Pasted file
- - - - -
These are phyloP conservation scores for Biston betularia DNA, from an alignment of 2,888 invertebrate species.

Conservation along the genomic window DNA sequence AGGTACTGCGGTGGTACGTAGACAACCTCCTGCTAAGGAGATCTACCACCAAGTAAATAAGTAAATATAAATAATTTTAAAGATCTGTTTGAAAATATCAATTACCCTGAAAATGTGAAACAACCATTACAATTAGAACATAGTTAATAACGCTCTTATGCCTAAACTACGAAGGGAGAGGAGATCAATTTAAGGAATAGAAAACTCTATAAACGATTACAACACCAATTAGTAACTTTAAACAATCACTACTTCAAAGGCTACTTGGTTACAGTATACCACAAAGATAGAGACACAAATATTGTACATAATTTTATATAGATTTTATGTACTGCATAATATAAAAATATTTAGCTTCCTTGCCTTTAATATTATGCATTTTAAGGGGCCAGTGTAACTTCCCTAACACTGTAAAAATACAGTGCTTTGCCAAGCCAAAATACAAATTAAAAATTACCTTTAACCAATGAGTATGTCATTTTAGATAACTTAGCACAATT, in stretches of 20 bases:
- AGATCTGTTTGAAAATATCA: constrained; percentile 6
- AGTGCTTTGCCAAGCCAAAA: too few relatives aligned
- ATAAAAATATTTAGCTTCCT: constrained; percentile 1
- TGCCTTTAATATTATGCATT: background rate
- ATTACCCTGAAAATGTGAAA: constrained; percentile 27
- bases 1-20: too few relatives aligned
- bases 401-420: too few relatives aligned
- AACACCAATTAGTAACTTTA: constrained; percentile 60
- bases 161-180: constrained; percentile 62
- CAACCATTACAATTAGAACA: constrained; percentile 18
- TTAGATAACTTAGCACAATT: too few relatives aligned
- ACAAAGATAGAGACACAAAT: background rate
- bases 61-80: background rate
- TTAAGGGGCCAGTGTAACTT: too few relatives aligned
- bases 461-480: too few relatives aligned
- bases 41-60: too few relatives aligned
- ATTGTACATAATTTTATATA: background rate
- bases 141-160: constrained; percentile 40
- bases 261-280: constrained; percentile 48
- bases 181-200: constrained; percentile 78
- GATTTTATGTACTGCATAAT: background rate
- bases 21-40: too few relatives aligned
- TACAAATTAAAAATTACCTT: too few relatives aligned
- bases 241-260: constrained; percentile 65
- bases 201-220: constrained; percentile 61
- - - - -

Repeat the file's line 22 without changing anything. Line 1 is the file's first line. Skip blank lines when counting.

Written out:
- bases 181-200: constrained; percentile 78